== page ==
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Congress remained at a standstill on Tuesday, unable to break its impasse and put a quick end to a government shutdown that kept 800,000 federal workers home, shuttered monuments and museums, and put on stark display the dysfunctional state of America's political system.
Throughout the day, politicians delivered angry speeches, appeared on television, and engaged in plenty of political theater. But there was very little actual negotiating going on inside a US Capitol that was at times eerily quiet.
As night fell, political leaders were planning to keep the government shut down not only a second day but, with no solution in sight, indefinitely.
Most Republicans continue to insist that any government funding bill include cuts to President Obama's health care law. But Democrats have declared that a nonstarter, saying the law has already been approved by Congress, upheld by the Supreme Court, and is now being implemented.
In a moment that seemed to encapsulate the absurd situation the country finds itself in, elderly World War II veterans were forced to remove barricades to roll their wheelchairs to a closed World War II Memorial on the National Mall. During a brief standoff, they were reportedly assisted by several congressional members who hours earlier helped trigger the shutdown by failing to pass a budget.
House Speaker John Boehner rallied his side to continue pushing for changes in the health care law, telling them in a closed-door meeting they were doing the right thing. The idea of a straight vote on keeping government funded without tying it to health care wasn't even discussed, attendees said.
''We are a unified team, I can tell you that," Representative Phil Gingrey, a Georgia Republican, said as he emerged from the meeting. "This is a Braveheart moment."
Tours halted and congressional offices stopped much of their normal constituent work. The Defense Department announced that all sports at service academies -- including this weekend's Navy-Air Force football game -- will be suspended.
There were "closed" signs around landmarks like the Lincoln Memorial. Federal twitter accounts stopped sending messages, and government websites were no longer updated.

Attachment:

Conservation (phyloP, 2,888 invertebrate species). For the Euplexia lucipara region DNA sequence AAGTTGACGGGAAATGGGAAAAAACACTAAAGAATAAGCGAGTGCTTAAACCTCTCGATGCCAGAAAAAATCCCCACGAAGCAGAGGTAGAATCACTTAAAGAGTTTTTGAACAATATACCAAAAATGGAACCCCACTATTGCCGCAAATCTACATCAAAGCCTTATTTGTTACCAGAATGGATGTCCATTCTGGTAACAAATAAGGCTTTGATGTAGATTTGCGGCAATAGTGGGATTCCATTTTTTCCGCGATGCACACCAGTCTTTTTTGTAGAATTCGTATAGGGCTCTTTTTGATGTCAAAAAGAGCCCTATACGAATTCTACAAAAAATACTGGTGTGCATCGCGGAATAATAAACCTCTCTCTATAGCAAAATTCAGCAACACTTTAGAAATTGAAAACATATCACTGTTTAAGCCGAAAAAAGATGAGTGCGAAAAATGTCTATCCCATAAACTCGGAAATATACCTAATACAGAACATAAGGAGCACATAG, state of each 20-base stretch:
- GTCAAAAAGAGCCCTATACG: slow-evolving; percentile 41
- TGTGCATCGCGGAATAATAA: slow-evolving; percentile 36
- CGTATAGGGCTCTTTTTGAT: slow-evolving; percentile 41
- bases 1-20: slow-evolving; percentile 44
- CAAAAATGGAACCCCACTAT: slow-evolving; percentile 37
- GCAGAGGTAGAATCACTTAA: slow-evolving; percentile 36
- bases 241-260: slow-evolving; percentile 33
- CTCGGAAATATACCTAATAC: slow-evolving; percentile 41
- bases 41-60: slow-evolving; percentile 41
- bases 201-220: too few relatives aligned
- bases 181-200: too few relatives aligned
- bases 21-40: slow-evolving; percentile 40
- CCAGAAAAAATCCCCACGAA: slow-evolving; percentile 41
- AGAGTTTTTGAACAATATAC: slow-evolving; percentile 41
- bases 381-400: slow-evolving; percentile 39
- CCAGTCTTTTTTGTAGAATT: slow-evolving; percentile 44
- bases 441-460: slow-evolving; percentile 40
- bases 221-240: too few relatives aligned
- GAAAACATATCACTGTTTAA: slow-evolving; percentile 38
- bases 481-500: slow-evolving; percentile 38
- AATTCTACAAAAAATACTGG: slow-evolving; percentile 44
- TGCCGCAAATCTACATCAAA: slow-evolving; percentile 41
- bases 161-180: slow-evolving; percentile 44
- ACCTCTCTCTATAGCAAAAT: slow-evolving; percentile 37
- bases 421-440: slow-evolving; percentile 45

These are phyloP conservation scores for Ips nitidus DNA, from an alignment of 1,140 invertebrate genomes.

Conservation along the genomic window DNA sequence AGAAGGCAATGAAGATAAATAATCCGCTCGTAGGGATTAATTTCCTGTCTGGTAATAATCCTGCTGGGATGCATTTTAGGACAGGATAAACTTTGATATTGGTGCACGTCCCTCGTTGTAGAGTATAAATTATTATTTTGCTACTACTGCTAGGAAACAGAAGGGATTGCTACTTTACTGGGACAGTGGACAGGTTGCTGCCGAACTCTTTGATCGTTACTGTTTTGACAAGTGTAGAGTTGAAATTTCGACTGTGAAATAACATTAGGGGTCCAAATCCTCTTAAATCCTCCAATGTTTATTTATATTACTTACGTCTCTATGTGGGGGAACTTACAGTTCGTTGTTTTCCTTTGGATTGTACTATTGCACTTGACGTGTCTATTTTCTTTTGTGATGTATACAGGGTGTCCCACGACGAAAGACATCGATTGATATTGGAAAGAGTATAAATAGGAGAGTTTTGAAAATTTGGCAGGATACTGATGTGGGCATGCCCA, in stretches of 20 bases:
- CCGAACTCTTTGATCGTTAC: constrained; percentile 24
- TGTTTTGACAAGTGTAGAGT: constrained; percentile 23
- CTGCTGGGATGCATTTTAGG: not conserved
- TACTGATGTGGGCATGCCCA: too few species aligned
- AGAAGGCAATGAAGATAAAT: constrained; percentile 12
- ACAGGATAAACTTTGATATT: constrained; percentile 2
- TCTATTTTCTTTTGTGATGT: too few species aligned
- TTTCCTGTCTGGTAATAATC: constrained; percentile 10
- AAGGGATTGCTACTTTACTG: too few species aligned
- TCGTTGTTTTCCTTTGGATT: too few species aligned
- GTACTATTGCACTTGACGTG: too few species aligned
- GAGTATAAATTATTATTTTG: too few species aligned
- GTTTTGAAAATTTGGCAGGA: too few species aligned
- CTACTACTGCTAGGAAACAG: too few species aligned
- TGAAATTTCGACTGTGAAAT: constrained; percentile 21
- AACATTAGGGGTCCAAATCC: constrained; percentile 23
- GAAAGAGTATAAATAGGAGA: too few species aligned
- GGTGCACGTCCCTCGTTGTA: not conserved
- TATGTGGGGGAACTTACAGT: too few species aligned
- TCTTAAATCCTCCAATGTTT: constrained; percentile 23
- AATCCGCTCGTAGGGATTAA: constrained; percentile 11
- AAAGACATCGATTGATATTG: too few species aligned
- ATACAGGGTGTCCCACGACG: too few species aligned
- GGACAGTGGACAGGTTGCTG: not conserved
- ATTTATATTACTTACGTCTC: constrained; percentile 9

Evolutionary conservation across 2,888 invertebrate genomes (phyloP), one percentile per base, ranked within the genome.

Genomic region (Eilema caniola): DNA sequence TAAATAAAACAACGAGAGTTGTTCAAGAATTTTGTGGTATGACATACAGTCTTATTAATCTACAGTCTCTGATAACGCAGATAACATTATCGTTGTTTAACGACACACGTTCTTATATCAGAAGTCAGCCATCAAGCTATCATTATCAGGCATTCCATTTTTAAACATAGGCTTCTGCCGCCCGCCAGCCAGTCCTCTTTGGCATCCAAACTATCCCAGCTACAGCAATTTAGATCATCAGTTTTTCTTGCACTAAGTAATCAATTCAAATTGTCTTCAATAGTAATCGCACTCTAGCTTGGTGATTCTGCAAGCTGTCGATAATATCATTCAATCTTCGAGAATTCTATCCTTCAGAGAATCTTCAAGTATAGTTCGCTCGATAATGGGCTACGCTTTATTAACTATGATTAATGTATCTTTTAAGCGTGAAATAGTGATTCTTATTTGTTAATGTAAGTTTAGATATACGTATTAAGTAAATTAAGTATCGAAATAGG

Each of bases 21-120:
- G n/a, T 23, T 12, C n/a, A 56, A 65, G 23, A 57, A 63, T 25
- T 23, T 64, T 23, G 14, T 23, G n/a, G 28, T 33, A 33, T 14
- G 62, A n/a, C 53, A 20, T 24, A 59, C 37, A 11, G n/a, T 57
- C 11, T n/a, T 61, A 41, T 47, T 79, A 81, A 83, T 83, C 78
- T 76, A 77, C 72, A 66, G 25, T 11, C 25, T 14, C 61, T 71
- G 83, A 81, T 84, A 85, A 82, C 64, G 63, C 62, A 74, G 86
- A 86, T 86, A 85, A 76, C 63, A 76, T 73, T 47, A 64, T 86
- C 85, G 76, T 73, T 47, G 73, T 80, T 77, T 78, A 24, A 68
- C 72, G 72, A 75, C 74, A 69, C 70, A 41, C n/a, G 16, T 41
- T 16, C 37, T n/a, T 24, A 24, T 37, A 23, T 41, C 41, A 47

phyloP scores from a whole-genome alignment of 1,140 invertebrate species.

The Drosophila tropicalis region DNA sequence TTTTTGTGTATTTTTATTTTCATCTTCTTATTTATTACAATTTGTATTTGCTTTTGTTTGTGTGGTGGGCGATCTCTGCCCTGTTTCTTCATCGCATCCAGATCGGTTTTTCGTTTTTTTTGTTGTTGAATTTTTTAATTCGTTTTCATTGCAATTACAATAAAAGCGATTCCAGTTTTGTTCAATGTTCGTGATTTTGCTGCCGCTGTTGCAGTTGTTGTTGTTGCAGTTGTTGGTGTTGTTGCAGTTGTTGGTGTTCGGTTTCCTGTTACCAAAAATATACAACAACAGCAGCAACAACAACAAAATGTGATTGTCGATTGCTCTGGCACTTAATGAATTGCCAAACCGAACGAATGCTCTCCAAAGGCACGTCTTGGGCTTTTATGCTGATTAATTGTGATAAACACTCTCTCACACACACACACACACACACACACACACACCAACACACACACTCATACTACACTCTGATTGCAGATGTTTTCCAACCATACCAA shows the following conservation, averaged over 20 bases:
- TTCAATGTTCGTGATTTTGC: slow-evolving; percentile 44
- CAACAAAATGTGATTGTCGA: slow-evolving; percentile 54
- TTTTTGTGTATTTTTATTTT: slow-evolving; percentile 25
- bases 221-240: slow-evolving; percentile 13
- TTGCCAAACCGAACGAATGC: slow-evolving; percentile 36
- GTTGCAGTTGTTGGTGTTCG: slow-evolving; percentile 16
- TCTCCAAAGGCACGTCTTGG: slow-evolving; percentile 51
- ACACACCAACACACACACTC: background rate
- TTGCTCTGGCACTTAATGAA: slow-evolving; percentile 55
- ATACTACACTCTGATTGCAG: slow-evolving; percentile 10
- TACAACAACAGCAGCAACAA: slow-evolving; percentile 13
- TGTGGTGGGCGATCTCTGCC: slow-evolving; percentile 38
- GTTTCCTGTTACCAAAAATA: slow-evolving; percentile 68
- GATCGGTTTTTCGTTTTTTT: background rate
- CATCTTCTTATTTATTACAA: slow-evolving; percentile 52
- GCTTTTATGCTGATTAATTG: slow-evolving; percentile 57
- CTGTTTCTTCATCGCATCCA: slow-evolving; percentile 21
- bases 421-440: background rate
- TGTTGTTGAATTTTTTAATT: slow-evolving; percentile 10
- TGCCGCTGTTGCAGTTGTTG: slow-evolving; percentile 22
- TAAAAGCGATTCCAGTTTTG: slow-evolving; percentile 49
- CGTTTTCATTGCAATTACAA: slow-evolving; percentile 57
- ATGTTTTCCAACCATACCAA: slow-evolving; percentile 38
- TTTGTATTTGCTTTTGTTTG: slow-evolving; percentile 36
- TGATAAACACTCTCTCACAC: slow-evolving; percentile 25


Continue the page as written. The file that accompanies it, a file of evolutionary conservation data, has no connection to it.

The latest House Republican plan to fund only certain portions of the government -- national parks, veterans services, and the District of Columbia -- was pilloried before it was even voted on. Obama threatened to veto it and Senate majority leader Harry Reid called it "just another wacky idea from the Tea Party-driven Republicans."
House Republicans, in an attempt to put Democrats on the spot and essentially dare them to vote against measures that included popular programs, called for a vote requiring a two-thirds majority. But the measures all failed on Tuesday night, with Democrats remaining mostly united.
''People shouldn't have to choose between help for our veterans and cancer research," Senator Chuck Schumer, a New York Democrat, said several hours before the House votes. "And we shouldn't have to choose between visiting our national parks or enrolling kids in Head Start."
''We're happy to discuss how to fund the government, but not with a gun to our heads," he added. "Open up all of the government, and then we can have a fruitful discussion."
The government shutdown, which began on Tuesday, is the result of several weeks of failed efforts to strike a deal. The debate culminated on Monday night with several proposals being sent back and forth between the Republican-controlled House and the Democratic-controlled Senate.
- Globe via AP
In the course of studying the founding fathers, the three branches of federal government and checks and balances, an eighth-grader wondered aloud how anything ever gets done in Washington.